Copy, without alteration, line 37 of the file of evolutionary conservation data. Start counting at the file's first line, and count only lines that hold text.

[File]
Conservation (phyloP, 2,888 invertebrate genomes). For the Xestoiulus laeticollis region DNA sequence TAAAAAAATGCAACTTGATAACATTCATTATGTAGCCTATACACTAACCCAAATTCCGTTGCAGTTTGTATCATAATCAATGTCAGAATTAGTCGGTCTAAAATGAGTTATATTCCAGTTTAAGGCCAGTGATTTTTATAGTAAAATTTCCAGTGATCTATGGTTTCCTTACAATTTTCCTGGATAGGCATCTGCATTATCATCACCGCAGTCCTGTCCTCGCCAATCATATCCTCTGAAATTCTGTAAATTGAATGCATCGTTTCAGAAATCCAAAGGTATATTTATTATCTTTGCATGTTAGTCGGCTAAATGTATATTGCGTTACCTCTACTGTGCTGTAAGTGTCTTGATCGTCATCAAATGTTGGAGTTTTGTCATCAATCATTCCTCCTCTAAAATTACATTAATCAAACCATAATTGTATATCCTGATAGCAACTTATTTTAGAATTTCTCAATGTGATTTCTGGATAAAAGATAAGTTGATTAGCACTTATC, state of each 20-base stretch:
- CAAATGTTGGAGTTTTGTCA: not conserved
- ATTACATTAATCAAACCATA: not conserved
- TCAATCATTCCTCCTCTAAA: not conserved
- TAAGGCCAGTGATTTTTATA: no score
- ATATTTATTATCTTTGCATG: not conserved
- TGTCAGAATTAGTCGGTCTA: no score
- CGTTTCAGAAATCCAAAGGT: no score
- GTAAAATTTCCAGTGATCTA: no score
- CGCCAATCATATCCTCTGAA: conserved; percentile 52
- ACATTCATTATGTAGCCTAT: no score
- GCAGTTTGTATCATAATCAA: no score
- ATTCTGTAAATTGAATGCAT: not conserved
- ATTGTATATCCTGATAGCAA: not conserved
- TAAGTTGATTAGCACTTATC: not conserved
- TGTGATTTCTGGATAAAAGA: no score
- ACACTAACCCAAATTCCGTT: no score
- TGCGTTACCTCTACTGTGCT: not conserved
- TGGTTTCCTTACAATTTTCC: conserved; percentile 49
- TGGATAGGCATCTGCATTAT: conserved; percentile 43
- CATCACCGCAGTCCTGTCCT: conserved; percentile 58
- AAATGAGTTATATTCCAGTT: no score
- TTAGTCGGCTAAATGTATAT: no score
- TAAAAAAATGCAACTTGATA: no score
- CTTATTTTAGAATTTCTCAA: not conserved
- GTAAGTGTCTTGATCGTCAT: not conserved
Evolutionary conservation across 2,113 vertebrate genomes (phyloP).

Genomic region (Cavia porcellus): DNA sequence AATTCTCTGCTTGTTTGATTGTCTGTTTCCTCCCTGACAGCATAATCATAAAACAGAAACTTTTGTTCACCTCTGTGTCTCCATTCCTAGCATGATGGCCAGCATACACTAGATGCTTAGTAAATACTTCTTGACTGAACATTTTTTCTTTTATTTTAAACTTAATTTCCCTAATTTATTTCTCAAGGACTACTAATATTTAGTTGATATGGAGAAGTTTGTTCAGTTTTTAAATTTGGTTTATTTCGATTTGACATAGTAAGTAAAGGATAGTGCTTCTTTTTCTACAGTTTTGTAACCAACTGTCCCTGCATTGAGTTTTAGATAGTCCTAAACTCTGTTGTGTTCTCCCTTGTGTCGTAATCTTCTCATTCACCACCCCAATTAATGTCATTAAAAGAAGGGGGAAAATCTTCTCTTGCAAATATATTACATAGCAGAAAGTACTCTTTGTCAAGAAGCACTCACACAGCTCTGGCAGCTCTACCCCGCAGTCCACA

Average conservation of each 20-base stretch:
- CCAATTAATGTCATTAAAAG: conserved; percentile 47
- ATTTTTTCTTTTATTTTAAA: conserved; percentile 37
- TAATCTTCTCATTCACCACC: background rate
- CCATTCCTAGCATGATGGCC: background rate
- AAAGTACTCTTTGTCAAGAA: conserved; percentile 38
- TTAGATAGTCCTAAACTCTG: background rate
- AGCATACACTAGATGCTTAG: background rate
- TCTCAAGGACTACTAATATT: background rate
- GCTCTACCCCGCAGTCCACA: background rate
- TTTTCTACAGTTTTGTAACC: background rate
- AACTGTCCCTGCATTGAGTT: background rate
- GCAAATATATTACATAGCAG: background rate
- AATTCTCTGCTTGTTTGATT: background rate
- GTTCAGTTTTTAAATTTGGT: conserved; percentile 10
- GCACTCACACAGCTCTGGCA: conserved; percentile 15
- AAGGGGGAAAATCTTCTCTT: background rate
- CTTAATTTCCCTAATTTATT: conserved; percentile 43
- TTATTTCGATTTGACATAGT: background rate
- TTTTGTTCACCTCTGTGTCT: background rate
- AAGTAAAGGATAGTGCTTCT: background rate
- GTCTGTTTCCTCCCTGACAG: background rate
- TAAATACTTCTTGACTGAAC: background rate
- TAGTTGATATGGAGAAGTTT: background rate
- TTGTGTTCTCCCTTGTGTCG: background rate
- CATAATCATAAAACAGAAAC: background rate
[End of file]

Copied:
- TCTCAAGGACTACTAATATT: background rate